That explains why the upsetting apple cart triggered worries almost everywhere. Even though the convoys moved out, the worries have not faded away.
This season, Mir Mohammad Amin, who heads the Apple Mandi at Shopian explain, we had a basket of advantages and disadvantages. “It was a bumper crop but the fruit ripened early and clashed with the sales from Himachal,” Mir said. “This led to the fall in rates in most of the markets across India.”
Now, after the government ensured delayed passage of the stranded trucks, a glut has again overtaken the market. “The market was craving for apple for almost 10 days but there were no supplies and then all of a sudden every mandi got convoys of supplies and it dipped the rates further,” Mir said. “Almost every truckload that waited for more than three days on the highway has suffered a loss and it could be anything between one-fourth and one-fifth of the load.”
Mir said they are facing a new problem now. “We do not have transportation available even though the freight has gone up by 60 per cent and in certain cases doubled,” Mir said. “Last season it would cost Rs 80 per box up to Delhi and it is Rs 140 now. Against Rs 80 to Ahmadabad, it is Rs 160 now. To Bangalore, it was Rs 120 last year and now it is 220.”
However, the serious and “crippling issue,” Mir said is that there is no transport facility available. Most of the trucks that were halted for protracted periods have passed into plains and are desperate not to return because it kills their time and compromises their income. “We want the government to take this issue seriously,” Mir said. “In certain cases, if it is required, we are willing to pay part of the fuel they will consume one way for entering Kashmir.” This is the new state of frustration that the sector is exhibiting.
Apple picking in north Kashmir is in the middle of it and the harvesting in the south has barely started. If the highway does not open normally and its resumes showing its sickness, it will trigger a serious crisis for the sector.
“The total storage capacity we have is not more than 220 thousand tonnes and it is already booked,” Wafai said. “The booking takes place in June and July but the fruit comes to the stores in early October and November. Right now, we have barely 25 per cent of the crop in store and it has just started.”
This essentially means Kashmir would have to rush its produce to the markets. “By average we are dispatching almost 1500 truckloads on daily basis but it will go to four and five times up once the harvesting picks up but the problem is about the transport facility,” Mir said.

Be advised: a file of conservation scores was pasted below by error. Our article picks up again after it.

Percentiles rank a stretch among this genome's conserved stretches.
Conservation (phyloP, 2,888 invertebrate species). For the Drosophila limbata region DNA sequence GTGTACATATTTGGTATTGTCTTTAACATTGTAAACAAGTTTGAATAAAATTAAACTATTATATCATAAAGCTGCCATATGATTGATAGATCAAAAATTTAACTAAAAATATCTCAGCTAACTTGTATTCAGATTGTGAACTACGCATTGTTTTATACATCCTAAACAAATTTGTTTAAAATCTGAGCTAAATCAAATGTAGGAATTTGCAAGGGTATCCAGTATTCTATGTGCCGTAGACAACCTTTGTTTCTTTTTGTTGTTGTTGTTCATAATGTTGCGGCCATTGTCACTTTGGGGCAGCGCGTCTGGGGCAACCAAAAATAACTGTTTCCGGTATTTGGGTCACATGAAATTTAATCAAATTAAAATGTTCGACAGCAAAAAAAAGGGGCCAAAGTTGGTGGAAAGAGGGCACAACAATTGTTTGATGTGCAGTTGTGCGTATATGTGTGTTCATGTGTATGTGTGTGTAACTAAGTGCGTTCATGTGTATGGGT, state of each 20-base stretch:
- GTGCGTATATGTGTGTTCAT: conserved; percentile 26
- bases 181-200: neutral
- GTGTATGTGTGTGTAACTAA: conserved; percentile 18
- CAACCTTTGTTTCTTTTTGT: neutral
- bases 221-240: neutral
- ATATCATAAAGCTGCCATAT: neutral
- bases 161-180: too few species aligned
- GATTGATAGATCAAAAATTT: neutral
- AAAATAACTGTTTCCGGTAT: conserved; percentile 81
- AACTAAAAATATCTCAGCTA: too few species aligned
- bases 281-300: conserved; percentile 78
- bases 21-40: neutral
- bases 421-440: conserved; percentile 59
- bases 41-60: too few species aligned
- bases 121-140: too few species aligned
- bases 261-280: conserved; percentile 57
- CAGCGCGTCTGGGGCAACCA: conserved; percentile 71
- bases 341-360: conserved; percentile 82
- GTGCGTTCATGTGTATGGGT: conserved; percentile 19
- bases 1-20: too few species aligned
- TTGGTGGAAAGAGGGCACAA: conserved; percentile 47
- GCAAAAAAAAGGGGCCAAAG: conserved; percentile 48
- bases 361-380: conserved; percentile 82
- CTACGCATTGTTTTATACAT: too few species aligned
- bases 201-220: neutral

Offering an idea about the movement of trucks on the highway, the government said in the first 26 days of September, 30786 apple-laden trucks moved from Srinagar to Jammu. Most of these trucks – 18285 moved after September 15. From less than 1000 trucks in the first week to nearly 3000 trucks on daily basis in the last week indicate that the harvesting has just started.
As the demand for trucks is peaking, road health would remain the real worry. Officials said that the highway continues to be a single lane at 12-14 stretches between Nashri and Banihal and this is a major crisis. Authorities usually go for one-way traffic on this stretch. Besides, the movement of traffic is subject to stoppage due to shooting stones at Cafeteria Morh, Mehar, Sher Bibi around Ramban.
Incidentally, it was the Mahar Passi that became active on July 18 and led to the protracted halt of the traffic. This shooting stone spot led to a travel time loss of 21 hours and 9 minutes.
Interestingly, the ailing stretch of the road cannot take more than 4000 truckloads daily. Kashmir is solely dependent on the truckers for almost everything and there is a huge requirement for the army as well.
For the sake of argument, the Mughal Road is an option. Mir, however, said it is not an option at all. “It is a single-lane road which has crippling issues at various places and most of the big trucks avoid playing on this. It is suitable for smaller trucks which continue to play on the road,” Mir said. “The huge camp at Poshiana is normally halting the trucks for five hours and that is a loss and the searches take a long time.” Most of the growers and traders have their eyes fixed on Dussehra (October 5) and Diwali (October 24), the twin Hindu festivals, which normally witness improved sales.
Kashmir has invested massively in high-density apples. Industry sources said Kashmir produces almost 10,000 metric tonnes of high-density apple and almost half of it remained in cold chains for around a month.
“The apple picking of the high-density variety started late July and by early September, the harvesting was over,” one insider said. “We had no issues of transport, rates and the storage tensions. In fact, part of the money that was generated is spent already. We are sitting home.”
Unlike traditional varieties, the high density is a basket that is ready for market well before September. “This year, the rates were not huge but by and average every grower could save Rs 50 a kilogram.”